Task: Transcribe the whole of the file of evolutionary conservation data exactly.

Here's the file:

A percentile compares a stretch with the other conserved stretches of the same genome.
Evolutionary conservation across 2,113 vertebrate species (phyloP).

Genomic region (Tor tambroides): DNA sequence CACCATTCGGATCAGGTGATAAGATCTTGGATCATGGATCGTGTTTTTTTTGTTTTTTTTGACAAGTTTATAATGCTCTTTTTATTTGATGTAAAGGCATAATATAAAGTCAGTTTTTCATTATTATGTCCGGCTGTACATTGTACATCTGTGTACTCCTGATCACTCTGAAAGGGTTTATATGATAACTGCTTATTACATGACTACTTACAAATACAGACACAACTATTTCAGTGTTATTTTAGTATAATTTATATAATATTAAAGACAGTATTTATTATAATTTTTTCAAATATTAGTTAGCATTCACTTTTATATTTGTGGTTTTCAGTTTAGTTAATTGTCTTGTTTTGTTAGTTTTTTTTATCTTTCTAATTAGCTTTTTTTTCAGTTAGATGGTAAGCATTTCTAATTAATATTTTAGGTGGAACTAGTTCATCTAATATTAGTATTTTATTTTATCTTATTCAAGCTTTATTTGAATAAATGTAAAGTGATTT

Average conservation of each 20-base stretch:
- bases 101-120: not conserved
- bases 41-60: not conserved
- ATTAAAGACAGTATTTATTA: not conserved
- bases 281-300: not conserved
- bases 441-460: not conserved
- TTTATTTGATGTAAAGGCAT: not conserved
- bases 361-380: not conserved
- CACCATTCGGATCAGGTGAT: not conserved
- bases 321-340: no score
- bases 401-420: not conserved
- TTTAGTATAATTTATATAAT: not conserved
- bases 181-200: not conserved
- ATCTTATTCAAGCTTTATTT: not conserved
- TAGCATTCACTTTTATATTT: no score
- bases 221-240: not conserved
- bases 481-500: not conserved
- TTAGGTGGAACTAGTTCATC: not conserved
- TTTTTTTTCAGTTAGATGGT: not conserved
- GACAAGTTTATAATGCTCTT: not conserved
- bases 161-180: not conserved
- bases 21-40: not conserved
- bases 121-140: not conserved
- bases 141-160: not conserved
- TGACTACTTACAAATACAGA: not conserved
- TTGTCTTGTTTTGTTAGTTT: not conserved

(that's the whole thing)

A percentile compares a stretch with the other conserved stretches of the same genome.
Evolutionary conservation across 2,113 vertebrate species (phyloP).

Genomic region (Tor tambroides): DNA sequence CACCATTCGGATCAGGTGATAAGATCTTGGATCATGGATCGTGTTTTTTTTGTTTTTTTTGACAAGTTTATAATGCTCTTTTTATTTGATGTAAAGGCATAATATAAAGTCAGTTTTTCATTATTATGTCCGGCTGTACATTGTACATCTGTGTACTCCTGATCACTCTGAAAGGGTTTATATGATAACTGCTTATTACATGACTACTTACAAATACAGACACAACTATTTCAGTGTTATTTTAGTATAATTTATATAATATTAAAGACAGTATTTATTATAATTTTTTCAAATATTAGTTAGCATTCACTTTTATATTTGTGGTTTTCAGTTTAGTTAATTGTCTTGTTTTGTTAGTTTTTTTTATCTTTCTAATTAGCTTTTTTTTCAGTTAGATGGTAAGCATTTCTAATTAATATTTTAGGTGGAACTAGTTCATCTAATATTAGTATTTTATTTTATCTTATTCAAGCTTTATTTGAATAAATGTAAAGTGATTT

Average conservation of each 20-base stretch:
- bases 101-120: not conserved
- bases 41-60: not conserved
- ATTAAAGACAGTATTTATTA: not conserved
- bases 281-300: not conserved
- bases 441-460: not conserved
- TTTATTTGATGTAAAGGCAT: not conserved
- bases 361-380: not conserved
- CACCATTCGGATCAGGTGAT: not conserved
- bases 321-340: no score
- bases 401-420: not conserved
- TTTAGTATAATTTATATAAT: not conserved
- bases 181-200: not conserved
- ATCTTATTCAAGCTTTATTT: not conserved
- TAGCATTCACTTTTATATTT: no score
- bases 221-240: not conserved
- bases 481-500: not conserved
- TTAGGTGGAACTAGTTCATC: not conserved
- TTTTTTTTCAGTTAGATGGT: not conserved
- GACAAGTTTATAATGCTCTT: not conserved
- bases 161-180: not conserved
- bases 21-40: not conserved
- bases 121-140: not conserved
- bases 141-160: not conserved
- TGACTACTTACAAATACAGA: not conserved
- TTGTCTTGTTTTGTTAGTTT: not conserved